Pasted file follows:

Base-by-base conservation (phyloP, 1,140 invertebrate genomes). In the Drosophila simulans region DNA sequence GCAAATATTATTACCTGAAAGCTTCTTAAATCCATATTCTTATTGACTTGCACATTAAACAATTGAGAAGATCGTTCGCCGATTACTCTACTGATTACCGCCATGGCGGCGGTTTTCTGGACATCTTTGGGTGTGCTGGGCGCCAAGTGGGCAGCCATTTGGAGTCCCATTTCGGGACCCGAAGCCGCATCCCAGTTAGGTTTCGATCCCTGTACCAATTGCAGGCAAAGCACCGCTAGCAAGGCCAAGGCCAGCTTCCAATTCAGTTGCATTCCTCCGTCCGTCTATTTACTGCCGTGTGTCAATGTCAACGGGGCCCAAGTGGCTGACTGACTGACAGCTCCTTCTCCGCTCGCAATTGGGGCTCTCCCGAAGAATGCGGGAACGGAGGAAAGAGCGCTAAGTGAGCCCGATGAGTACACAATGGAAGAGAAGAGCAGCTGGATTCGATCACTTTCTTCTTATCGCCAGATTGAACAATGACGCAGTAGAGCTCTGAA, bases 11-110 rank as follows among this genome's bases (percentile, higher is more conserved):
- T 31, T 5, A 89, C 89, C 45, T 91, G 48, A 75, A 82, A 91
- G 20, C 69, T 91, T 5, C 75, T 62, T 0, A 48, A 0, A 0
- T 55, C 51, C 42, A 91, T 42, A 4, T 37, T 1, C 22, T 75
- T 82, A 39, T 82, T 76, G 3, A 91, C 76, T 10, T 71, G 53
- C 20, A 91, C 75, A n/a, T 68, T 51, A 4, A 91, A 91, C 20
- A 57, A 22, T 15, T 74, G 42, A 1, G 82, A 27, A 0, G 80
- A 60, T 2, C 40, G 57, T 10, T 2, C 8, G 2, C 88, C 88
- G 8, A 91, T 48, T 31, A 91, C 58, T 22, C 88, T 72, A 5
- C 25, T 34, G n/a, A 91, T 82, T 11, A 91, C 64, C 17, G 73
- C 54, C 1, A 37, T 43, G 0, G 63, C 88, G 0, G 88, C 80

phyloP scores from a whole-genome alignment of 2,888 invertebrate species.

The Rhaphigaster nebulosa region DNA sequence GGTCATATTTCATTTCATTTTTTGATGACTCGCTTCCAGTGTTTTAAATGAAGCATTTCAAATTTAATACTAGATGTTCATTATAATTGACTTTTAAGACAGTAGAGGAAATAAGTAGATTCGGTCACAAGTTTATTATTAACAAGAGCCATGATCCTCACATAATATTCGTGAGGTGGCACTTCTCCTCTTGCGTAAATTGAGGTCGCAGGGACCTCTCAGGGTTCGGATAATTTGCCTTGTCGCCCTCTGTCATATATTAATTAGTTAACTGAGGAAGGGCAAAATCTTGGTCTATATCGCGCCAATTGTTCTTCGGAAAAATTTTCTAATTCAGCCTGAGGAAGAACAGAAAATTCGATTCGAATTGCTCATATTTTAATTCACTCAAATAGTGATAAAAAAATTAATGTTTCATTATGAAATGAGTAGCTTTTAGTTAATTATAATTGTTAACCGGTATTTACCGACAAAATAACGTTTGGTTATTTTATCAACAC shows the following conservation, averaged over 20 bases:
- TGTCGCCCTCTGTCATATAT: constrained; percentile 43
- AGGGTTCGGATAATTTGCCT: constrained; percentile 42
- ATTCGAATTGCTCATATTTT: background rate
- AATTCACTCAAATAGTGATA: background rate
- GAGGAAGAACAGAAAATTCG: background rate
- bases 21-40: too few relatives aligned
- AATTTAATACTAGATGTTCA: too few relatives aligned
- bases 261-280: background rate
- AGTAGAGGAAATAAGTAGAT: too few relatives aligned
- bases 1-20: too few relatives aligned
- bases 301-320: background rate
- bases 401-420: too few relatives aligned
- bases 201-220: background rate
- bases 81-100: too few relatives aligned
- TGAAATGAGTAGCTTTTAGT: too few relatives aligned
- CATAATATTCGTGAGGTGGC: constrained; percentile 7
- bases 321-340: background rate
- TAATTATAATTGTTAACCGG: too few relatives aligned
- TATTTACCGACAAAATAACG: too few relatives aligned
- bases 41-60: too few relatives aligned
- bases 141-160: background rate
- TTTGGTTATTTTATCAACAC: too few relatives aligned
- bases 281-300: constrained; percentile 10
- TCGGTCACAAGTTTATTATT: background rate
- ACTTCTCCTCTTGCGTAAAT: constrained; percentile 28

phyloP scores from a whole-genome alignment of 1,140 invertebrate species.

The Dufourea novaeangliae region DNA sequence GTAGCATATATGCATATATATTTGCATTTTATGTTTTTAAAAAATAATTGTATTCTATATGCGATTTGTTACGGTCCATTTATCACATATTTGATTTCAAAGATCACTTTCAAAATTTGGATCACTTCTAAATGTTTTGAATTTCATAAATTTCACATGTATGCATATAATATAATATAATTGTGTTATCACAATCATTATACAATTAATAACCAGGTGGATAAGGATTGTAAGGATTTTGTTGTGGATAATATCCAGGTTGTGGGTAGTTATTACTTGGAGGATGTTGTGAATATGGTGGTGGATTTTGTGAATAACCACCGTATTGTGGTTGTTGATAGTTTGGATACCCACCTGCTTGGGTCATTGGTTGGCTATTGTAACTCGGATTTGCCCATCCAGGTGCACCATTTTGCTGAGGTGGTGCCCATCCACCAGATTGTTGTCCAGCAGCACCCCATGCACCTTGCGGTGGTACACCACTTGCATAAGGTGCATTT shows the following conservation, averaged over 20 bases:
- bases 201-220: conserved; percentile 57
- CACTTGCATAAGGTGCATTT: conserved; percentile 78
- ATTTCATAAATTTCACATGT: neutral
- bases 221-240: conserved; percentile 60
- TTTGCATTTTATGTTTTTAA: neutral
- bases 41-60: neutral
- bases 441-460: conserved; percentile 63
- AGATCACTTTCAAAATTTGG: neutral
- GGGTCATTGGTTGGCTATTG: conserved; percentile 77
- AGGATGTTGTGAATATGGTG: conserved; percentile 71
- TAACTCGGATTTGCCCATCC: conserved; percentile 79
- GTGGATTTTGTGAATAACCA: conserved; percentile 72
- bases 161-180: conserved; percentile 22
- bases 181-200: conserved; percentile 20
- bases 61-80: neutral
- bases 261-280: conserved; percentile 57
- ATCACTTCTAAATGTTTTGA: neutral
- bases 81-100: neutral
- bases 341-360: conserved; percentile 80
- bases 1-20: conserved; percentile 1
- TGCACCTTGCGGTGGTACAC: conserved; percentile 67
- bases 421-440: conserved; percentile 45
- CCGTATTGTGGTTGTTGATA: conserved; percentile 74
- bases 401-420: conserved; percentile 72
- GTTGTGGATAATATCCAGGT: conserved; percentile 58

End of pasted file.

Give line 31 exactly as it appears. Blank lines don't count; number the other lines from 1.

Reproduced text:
- TAATTATAATTGTTAACCGG: too few relatives aligned